Reviewed by mark.waltz3 / 10

Is there really such a thing called justice?

This is another well meaning but angry spirited and eventually cartoonish courtroom/revenge drama in the realm of classics like "Twelve Angry Men" and "Anatomy of a Murder" and more modern films like "And Justice For All", "The Verdict" and "Jagged Edge" that does nothing to show us how messed up the law is. For anybody who has ever been on a jury and noticed the animosity between defense and prosecution, as well as the fact that defense isn't often on the side of the defendant oh, this is another frustrating example of why many people do not want to be on jury, and when they are, end up in conflict with fellow jurors. But this isn't about the jury. It is about the angry survivor of a victim (Ron Liebman as the widower of an intended robbery victim pushed onto a Seattle subway station track) and the judge (Beau Bridges),and for the viewer, it's a lost cause because justice becomes about an eye for an eye and a wife for a wife.

I'll never forget the shot of the defense attorney (obviously court appointed) arguing on behalf of her client, then basically snubbing one of them after they try to shake her hand. Her disgust reveals how much she hated being a part of that case, and how much she wishes that she had the power to prosecute and put them away. Liebman goes ballistic, kidnaps Bridges' wife then Bridges, and demands that Bridges finds the evidence to convict, otherwise threatening to kill the wife (Julianne Phillips). Not exactly what you want to see to explain to younger people what justice is, and certainly not a good look at the problems of an inner city where tensions of the family of the obviously guilty create a ton of public outcry on both sides. Views of the black and Hispanic communities may be disturbing with the way they are presented.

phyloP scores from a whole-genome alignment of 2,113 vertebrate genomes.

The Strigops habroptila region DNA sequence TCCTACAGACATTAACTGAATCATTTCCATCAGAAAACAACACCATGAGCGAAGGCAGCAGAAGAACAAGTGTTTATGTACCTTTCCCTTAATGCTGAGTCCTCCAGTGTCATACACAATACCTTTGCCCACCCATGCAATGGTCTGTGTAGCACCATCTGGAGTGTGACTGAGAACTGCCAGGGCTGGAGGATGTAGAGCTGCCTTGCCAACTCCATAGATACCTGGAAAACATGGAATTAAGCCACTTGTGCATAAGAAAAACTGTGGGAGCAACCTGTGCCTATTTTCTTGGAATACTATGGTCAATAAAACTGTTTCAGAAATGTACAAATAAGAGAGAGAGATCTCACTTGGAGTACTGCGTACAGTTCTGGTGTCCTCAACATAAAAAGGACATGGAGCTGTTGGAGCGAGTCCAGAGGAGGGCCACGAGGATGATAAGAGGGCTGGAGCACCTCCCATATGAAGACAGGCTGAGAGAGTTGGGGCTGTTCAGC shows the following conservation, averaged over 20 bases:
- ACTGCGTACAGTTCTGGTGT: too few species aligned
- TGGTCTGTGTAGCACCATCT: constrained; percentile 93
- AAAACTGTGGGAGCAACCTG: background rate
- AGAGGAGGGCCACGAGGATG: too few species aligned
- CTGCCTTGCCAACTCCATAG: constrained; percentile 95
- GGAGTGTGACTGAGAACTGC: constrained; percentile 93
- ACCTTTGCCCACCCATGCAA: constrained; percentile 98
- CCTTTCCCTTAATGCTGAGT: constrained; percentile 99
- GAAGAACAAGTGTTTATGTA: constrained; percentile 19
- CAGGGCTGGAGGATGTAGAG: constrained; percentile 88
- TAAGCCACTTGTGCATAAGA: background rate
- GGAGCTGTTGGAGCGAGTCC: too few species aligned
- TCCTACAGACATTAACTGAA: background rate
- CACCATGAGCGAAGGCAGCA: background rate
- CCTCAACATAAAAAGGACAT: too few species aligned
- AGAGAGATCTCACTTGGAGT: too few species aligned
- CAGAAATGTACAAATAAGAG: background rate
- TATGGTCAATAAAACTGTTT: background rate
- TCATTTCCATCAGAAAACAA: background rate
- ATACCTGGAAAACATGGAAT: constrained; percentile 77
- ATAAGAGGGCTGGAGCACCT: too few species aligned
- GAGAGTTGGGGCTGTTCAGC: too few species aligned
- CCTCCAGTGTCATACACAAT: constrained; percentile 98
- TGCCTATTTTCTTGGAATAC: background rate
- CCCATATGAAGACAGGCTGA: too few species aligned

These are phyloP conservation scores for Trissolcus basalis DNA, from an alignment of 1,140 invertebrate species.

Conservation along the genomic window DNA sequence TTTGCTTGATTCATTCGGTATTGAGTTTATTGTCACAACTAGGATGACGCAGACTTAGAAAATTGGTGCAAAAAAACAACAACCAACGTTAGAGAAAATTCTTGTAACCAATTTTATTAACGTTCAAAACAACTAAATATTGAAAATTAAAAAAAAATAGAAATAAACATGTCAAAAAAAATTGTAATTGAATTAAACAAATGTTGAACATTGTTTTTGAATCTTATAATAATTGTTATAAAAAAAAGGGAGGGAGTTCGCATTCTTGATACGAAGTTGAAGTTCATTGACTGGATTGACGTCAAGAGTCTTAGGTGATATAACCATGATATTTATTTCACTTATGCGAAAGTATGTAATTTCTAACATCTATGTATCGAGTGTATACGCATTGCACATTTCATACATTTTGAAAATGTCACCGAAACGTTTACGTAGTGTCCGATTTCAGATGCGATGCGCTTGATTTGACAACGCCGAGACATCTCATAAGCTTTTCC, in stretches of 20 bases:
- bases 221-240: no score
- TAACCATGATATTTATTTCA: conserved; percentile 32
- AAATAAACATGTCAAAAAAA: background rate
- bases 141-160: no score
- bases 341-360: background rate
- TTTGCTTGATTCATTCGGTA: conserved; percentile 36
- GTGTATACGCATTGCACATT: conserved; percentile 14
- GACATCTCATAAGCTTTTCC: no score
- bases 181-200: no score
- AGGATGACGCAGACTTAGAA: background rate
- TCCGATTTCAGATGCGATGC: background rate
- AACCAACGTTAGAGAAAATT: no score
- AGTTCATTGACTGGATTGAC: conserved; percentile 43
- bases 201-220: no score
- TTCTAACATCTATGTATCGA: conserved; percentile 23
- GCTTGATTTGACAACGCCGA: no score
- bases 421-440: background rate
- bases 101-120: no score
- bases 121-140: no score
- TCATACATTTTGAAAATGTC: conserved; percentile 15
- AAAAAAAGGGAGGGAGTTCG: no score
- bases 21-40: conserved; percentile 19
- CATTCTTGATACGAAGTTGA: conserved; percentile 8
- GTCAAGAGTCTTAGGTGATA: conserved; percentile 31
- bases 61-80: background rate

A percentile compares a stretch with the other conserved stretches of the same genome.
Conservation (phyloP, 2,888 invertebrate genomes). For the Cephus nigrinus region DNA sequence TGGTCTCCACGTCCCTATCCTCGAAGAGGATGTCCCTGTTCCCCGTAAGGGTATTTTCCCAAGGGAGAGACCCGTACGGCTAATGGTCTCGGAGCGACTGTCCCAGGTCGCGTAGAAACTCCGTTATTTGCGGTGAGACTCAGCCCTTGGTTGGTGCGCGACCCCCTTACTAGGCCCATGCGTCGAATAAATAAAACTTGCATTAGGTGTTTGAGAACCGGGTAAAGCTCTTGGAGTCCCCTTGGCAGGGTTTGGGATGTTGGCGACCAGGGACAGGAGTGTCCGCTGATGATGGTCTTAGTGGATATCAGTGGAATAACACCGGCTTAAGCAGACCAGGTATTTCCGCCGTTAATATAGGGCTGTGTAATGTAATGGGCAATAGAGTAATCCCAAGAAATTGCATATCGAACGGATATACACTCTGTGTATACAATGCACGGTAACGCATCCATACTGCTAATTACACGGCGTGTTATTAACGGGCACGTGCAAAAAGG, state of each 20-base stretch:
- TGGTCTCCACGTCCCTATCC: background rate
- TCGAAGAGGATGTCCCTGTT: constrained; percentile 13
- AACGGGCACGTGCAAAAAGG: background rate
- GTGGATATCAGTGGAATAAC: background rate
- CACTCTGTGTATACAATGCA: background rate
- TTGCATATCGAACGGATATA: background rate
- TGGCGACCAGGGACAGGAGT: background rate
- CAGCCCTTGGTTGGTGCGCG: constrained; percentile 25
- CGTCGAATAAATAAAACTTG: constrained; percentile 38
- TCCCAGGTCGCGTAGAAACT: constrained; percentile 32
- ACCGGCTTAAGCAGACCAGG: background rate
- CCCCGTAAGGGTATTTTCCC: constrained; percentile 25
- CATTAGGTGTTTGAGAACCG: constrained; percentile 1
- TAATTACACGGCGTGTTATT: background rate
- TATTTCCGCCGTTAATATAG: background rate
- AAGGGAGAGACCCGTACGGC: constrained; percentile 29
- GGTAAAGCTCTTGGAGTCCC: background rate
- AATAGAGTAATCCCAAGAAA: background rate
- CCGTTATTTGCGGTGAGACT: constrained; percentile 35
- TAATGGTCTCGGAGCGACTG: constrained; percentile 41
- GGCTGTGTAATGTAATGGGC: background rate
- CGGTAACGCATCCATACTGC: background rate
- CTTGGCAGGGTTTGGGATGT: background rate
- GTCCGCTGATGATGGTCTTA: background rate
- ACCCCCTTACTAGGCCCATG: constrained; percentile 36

The TV footage of Liebman repeating "tick, tock" over and over looks like something out of a film noir, and along with Bridges' nightmare of what he presumes the original looked like from a train passenger's viewpoint, is very depressing. This is the type of intense psychological thriller that movie audiences were over bombarded with in the late 1980's and early 90's, and it was the sign of a very angry movie industry that gave up entertaining for a disturbing view of social justice. In other words, it was the agenda driven viewpoint of a different world of movie makers, and it became exhausting and often tough to take. The acting is phenomenal (although Liebman's Porky Pig impression at the end is laughable) and the situation instantly nail biting, but something about the situation isn't appealing when you have to pick out a film to watch. Working at a video store when it was first released, I noticed that films like this were rented by those who pretty much saw everything but then ended up as dust collectors once moved off of the new release shelf. The somewhat credible first hour leads to a hideousness of the last hour that you must see to believe, although I did applaud how the thugs got their just reward. Liebman's hulking man servant is quite unforgettable, but Liebman wins the award for shear audacity.